How do you eat an elephant? One bite at a time.
With the dialysis hustle defined, you may now be asking yourself how average citizens can protect themselves against the dubious practices outlined in this series. As two federal lawsuits make their way through the courthouse, some dialysis reform advocates are not deterred from taking on dialysis companies through the statehouse.
This past November, California voters rejected a ballot measure that would have altered requirements for dialysis clinics and improve conditions in the state. Corporate giants Fresenius and DaVita spent tens of millions of dollars to defeat the measure.
In 2018, in a different initiative before California voters, legislation sought to cap dialysis clinics’ profits and force them to invest more in patient care. It too failed, after industry lobbyists and dialysis corporations spent $111 million to defeat the measure, in contrast to the $30 million spent by unions in its support.
But not all is lost, there have been some wins.
In 2018, a Denver judge awarded families of three DaVita patients $383.5 million in a wrongful death lawsuit. In 2016, Fresenius agreed to pay $250 million to settle thousands of lawsuits from dialysis patients and or their beneficiaries, claiming that the company’s products had caused heart problems and deaths.
Since 2000, Fresenius Medical Care (FMC) has paid a total of $866 million in penalties for various lawsuits and violations, according to information provided by the U.S. Department of Justice and the Securities & Exchange Commission.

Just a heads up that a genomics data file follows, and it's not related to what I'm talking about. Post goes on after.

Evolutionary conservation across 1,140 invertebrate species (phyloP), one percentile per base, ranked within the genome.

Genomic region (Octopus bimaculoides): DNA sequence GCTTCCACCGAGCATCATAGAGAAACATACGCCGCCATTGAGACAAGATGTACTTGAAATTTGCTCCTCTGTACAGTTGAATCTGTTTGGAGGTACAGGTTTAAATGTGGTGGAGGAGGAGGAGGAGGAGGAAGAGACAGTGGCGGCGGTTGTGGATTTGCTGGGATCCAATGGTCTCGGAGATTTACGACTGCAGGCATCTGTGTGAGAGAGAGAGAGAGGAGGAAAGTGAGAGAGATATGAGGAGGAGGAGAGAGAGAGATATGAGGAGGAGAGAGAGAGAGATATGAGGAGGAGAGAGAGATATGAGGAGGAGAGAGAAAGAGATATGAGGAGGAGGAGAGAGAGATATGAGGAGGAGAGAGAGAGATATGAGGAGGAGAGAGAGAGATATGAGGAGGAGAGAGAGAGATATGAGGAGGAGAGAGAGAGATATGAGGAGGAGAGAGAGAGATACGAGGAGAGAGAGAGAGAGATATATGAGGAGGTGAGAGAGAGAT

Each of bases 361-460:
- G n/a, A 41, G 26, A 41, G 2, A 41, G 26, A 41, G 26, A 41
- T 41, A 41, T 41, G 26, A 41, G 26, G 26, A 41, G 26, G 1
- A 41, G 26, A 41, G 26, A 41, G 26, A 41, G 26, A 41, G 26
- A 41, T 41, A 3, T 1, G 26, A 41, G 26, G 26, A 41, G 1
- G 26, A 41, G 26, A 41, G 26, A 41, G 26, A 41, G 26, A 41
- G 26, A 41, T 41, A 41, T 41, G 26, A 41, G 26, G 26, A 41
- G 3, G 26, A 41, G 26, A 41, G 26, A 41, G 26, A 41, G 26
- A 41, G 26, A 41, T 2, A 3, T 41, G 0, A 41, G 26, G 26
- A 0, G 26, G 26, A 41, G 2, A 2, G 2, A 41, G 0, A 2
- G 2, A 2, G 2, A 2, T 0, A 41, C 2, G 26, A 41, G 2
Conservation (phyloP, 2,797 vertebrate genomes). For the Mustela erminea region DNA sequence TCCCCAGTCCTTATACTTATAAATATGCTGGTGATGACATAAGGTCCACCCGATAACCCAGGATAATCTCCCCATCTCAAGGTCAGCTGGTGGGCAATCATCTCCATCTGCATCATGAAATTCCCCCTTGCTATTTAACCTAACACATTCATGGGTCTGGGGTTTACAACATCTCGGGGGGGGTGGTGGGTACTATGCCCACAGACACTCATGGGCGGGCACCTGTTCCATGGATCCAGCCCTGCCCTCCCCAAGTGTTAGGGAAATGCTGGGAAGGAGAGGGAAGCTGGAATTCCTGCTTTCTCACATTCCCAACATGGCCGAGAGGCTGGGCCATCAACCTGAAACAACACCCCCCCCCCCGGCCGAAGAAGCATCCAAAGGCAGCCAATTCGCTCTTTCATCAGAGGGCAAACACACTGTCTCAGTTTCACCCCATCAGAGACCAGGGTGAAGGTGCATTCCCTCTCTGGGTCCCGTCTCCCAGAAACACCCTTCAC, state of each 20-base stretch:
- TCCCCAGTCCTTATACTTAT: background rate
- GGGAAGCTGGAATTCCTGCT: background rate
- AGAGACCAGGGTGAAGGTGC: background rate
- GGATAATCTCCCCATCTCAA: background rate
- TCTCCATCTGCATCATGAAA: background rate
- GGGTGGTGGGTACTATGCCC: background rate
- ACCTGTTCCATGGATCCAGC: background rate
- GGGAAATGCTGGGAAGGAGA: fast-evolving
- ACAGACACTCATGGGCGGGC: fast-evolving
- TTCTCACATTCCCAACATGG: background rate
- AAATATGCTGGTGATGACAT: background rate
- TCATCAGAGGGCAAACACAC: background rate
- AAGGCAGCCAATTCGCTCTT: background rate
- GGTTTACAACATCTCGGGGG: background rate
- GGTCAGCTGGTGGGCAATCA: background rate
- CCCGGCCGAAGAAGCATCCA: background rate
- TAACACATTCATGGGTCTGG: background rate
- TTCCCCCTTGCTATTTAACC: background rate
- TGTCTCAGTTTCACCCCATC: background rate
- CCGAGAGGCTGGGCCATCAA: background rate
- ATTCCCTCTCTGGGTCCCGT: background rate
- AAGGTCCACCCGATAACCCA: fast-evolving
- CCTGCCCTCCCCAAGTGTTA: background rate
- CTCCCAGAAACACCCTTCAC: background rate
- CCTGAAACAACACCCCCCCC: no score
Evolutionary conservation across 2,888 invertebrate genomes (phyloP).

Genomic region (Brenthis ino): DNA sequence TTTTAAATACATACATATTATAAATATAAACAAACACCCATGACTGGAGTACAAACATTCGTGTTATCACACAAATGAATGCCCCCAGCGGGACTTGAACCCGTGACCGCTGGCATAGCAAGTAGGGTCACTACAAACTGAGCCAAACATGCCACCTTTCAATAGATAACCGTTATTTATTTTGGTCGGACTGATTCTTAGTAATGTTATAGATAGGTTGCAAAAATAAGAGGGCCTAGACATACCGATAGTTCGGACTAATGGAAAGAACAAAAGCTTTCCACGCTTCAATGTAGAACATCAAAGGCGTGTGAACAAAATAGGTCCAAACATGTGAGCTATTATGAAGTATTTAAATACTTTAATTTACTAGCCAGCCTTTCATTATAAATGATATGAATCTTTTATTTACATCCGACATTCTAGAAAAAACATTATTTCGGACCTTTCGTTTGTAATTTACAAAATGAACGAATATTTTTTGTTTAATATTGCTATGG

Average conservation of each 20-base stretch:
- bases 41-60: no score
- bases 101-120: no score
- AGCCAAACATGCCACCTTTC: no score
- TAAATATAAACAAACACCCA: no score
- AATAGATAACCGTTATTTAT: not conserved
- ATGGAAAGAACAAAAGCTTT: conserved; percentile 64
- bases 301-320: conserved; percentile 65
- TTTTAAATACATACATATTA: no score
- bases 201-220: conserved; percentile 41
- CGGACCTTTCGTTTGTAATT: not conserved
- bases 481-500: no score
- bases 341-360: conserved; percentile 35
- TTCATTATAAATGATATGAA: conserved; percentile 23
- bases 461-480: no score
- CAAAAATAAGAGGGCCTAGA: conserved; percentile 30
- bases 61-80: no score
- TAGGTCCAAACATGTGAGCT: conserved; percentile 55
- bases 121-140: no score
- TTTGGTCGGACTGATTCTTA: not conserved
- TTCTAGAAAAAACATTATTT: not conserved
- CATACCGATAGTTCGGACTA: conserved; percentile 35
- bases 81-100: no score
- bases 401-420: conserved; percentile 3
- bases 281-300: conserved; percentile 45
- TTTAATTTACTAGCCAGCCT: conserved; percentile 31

FMC and DaVita have 3,900 clinics nationwide, serving about 70 percent of America’s half-million dialysis patients. Around 347 dialysis clinics are in Illinois. The two companies earned $4 billion last year in profits from dialysis operations. It should be noted, the global dialysis industry is expected to submit $118 billion in billings by 2023.
There are an estimated 400,000 dialysis patients in the U.S. In 1972, the government began paying all dialysis treatment through Medicare regardless of age. Federal health care spending tops more than $114 billion each year on just kidney care. This fact spawned comedian John Oliver to joke that the abdominal organ is the only part of the human body that has “universal health care.”
A person needs dialysis when there is an injury to the kidneys, or chronic conditions that lead to organ failure. People usually need the treatments for the remainder of their lives unless they receive a kidney transplant. African Americans comprise roughly 13.5 percent of the U.S. population, but account for 35 percent of patients on dialysis.
Of the 98,277 people in 2021 currently waiting for a kidney transplant, the federal Department of Health and Human Services notes that more than half are African American and Latino.
A 2005 study used by dialysis corporations to justify why so many African Americans were on the treatment versus slated for kidney transplant alleged that Black dialysis patients “lived longer” than whites.
Two years earlier a report noted researchers analyzed data from nearly 1.3 million adults who underwent dialysis between 1995 and 2009. Over an average follow-up of 22 months, Hispanics were least likely to die, and whites were most likely to die. Black patients were in between.
Unbeknownst to most patients, hospital administrators, social workers and physicians can refer patients to dialysis centers, products and services, without disclosing they are being paid or rewarded for doing so.
Whistleblower Arlene Mullin, and two federal lawsuits filed in recent years, allege these companies are in violation of the federal Anti-Kickback Statute (AKS). Such practices, Mullin and others assert, have cost people their lives.
“For profit dialysis has the only group of physicians who are immune from the Anti-Kickback Statute and the Stark Law, which means physicians can profit from their patients’ care in more ways than one,” Mullin said before a U.S. Senate hearing.